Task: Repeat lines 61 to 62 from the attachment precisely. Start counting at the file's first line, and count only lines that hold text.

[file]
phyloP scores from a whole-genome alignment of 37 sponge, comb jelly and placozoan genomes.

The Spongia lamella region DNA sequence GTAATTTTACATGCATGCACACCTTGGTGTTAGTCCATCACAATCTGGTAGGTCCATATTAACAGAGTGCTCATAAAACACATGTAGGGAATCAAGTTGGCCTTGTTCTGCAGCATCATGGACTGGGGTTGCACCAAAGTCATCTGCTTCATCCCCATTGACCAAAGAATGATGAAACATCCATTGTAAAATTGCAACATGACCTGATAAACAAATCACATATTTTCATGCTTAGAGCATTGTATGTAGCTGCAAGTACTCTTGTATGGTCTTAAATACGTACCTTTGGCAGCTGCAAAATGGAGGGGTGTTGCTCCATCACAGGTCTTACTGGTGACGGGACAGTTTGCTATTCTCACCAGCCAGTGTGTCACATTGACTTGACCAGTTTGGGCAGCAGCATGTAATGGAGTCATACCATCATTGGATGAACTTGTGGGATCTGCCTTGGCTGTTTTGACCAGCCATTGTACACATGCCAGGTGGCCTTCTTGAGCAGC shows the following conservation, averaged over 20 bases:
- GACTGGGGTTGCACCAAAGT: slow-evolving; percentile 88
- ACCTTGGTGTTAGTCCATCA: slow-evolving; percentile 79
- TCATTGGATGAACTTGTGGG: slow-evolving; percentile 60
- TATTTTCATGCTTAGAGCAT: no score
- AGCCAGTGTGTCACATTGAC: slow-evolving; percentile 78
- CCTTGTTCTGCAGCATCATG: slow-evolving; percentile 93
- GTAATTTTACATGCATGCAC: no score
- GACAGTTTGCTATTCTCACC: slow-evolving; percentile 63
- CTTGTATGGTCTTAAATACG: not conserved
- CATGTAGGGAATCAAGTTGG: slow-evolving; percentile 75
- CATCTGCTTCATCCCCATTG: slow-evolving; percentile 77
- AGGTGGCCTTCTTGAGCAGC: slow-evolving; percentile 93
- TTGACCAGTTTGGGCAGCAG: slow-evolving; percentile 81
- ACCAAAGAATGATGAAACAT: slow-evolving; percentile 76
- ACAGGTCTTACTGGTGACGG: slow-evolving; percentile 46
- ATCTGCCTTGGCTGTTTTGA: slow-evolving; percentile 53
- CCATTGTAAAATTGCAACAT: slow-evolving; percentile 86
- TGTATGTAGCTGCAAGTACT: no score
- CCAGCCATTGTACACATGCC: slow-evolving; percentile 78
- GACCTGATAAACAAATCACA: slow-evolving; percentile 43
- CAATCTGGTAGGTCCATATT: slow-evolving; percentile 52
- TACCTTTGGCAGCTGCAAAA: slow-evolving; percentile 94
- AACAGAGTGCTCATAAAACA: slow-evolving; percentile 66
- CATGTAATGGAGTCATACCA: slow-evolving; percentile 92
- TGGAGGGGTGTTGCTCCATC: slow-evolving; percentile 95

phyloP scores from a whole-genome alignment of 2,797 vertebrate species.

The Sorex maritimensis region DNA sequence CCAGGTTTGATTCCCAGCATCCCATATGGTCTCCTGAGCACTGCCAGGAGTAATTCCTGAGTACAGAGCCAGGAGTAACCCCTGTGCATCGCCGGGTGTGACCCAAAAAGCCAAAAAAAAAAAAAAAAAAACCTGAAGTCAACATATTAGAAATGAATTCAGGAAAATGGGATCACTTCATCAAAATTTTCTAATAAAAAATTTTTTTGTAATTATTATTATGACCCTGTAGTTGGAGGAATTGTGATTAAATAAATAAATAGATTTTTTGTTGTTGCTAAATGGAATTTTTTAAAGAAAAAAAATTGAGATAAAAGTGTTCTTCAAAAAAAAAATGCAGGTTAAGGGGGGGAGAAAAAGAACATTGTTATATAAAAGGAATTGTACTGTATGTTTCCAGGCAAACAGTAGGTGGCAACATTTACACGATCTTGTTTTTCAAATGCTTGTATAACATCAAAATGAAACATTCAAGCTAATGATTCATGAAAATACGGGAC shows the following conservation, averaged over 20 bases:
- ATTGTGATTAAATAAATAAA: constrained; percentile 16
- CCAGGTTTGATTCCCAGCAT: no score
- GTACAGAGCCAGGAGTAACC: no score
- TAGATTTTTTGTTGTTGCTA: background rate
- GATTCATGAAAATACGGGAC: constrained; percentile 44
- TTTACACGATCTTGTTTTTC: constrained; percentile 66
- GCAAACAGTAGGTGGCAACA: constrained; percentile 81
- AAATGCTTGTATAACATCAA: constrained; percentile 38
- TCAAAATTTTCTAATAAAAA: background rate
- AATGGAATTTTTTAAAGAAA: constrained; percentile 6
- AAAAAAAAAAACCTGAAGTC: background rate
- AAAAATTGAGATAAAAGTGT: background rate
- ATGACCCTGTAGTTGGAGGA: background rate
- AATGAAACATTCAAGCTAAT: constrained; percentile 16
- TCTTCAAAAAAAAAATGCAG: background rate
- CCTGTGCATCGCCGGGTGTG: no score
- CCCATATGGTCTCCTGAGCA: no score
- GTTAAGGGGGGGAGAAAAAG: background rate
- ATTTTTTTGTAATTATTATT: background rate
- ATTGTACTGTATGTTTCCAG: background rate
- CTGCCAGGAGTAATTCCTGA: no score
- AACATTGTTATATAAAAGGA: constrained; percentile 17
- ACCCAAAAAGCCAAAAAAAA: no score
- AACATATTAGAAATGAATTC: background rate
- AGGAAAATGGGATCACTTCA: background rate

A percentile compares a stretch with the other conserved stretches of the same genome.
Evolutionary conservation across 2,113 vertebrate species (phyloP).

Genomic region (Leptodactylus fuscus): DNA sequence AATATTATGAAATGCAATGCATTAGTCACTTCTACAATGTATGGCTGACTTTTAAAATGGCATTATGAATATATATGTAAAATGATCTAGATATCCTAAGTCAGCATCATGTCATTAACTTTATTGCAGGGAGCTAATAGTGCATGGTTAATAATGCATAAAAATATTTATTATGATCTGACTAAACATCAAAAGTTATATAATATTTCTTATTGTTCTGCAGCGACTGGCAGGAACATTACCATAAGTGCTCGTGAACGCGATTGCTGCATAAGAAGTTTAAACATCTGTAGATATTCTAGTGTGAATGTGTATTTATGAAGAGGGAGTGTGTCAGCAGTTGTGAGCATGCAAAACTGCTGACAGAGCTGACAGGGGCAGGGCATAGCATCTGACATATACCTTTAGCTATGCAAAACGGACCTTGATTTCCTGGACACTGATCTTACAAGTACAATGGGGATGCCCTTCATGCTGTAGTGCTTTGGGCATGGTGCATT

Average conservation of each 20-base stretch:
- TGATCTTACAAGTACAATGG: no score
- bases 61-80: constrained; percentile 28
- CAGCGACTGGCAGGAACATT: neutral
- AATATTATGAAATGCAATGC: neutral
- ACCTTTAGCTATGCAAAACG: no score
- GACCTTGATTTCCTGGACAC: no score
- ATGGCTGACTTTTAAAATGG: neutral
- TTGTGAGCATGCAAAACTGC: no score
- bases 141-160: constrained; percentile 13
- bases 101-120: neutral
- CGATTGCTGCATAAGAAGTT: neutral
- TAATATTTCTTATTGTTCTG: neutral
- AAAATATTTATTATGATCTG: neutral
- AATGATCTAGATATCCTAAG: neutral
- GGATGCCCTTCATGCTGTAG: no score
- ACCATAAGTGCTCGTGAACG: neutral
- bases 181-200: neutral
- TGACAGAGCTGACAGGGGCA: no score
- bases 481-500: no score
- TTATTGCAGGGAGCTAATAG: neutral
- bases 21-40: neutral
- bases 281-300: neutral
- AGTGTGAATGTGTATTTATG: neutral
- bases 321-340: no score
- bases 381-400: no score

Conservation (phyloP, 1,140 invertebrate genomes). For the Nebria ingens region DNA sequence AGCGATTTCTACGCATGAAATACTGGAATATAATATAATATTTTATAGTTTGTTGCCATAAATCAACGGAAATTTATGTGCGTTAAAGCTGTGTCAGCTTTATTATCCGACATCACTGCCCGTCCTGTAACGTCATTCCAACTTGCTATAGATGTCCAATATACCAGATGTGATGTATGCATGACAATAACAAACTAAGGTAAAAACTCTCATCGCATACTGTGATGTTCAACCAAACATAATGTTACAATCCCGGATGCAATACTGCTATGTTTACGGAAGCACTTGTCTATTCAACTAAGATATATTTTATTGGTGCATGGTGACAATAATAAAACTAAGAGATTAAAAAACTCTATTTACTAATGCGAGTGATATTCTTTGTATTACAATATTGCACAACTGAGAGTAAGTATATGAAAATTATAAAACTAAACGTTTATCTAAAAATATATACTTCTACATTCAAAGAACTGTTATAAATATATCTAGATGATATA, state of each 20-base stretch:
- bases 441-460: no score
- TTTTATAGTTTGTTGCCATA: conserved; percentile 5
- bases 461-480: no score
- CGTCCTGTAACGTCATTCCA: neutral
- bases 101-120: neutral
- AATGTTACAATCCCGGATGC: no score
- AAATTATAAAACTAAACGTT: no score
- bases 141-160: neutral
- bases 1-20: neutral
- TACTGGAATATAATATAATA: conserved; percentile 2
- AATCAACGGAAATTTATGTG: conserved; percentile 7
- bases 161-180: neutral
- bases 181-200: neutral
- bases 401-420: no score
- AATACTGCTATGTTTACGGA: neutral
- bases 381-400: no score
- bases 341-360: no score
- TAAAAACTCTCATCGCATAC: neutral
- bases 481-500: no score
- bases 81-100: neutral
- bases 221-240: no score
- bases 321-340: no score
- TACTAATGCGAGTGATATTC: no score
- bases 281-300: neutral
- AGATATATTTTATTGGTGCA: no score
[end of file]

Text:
- CAGCGACTGGCAGGAACATT: neutral
- AATATTATGAAATGCAATGC: neutral